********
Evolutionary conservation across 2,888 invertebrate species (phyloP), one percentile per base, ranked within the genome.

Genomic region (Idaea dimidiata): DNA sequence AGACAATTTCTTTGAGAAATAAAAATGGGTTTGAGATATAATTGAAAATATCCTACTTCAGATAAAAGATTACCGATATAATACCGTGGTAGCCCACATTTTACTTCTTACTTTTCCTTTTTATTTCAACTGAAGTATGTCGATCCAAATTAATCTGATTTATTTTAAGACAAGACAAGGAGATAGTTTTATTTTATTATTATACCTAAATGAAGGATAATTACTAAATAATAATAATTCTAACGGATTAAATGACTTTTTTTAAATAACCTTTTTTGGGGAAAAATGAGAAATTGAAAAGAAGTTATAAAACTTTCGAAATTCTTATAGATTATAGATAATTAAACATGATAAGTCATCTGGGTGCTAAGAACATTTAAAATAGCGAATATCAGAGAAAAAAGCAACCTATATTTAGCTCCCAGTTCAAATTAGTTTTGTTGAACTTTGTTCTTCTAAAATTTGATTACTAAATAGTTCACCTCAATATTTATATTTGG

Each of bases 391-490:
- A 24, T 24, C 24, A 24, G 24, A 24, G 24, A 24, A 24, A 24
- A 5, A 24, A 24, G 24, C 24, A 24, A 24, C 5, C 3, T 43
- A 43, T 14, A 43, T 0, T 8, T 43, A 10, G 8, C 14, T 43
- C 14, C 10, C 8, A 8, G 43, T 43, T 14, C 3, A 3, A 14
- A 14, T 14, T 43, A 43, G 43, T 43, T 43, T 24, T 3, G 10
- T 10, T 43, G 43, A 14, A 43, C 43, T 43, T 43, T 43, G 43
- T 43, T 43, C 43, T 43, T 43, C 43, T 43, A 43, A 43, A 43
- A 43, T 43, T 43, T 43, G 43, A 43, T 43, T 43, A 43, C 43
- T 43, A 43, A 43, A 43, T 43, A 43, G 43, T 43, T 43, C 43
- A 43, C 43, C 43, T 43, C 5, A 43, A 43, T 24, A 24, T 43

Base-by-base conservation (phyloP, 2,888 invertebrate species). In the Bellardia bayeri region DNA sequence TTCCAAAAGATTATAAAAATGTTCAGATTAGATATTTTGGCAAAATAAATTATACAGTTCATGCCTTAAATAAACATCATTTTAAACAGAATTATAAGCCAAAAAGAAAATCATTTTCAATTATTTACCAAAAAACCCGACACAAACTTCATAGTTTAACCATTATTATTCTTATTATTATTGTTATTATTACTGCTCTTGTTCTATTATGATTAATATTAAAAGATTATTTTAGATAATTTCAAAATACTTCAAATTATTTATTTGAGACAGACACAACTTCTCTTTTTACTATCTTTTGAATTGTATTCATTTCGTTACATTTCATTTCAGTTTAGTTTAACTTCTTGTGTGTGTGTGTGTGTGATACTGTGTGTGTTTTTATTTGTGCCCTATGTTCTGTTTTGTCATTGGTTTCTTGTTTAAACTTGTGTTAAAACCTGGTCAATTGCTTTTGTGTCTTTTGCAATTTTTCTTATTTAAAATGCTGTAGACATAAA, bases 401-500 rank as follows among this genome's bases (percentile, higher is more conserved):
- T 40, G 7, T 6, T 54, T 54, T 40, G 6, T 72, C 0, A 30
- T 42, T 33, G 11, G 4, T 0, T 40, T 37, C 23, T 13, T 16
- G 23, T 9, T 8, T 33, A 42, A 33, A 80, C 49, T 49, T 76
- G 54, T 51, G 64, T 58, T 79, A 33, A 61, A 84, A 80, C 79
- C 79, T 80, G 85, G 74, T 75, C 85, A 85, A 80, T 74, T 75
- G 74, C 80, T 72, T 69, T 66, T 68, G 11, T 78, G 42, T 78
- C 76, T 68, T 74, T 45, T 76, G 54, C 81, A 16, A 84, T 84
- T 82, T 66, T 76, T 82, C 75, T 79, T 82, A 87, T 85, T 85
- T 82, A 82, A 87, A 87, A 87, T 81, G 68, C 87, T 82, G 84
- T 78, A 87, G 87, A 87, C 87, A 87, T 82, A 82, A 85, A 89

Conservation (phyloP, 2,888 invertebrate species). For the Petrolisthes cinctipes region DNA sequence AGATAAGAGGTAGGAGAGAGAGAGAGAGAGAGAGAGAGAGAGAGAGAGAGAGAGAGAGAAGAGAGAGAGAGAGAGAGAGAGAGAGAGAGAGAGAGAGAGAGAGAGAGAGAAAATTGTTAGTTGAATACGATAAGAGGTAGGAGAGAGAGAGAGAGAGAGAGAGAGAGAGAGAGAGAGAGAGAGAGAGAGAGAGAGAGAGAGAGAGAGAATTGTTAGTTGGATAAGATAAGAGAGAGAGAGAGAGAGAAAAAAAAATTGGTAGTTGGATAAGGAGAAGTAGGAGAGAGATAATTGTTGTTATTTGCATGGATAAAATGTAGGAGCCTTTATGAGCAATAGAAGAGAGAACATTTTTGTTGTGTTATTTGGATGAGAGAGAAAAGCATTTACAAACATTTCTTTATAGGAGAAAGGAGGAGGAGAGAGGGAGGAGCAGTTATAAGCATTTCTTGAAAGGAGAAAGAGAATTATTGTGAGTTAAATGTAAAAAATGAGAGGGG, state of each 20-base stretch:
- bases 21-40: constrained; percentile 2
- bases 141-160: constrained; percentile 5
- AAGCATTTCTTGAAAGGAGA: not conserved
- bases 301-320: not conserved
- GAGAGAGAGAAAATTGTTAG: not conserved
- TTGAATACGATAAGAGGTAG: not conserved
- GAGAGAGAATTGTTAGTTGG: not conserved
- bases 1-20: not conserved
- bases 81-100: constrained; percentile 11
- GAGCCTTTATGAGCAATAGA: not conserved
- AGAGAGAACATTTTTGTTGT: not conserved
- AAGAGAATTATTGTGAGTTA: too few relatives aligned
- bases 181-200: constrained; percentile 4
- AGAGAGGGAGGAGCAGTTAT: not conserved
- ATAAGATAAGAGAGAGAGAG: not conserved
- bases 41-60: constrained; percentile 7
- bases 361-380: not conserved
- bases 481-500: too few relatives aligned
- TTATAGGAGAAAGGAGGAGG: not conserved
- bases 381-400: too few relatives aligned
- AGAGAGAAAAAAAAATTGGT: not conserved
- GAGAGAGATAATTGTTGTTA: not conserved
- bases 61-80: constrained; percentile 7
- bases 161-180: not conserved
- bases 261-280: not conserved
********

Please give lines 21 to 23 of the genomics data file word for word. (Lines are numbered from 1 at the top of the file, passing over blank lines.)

- C 76, T 68, T 74, T 45, T 76, G 54, C 81, A 16, A 84, T 84
- T 82, T 66, T 76, T 82, C 75, T 79, T 82, A 87, T 85, T 85
- T 82, A 82, A 87, A 87, A 87, T 81, G 68, C 87, T 82, G 84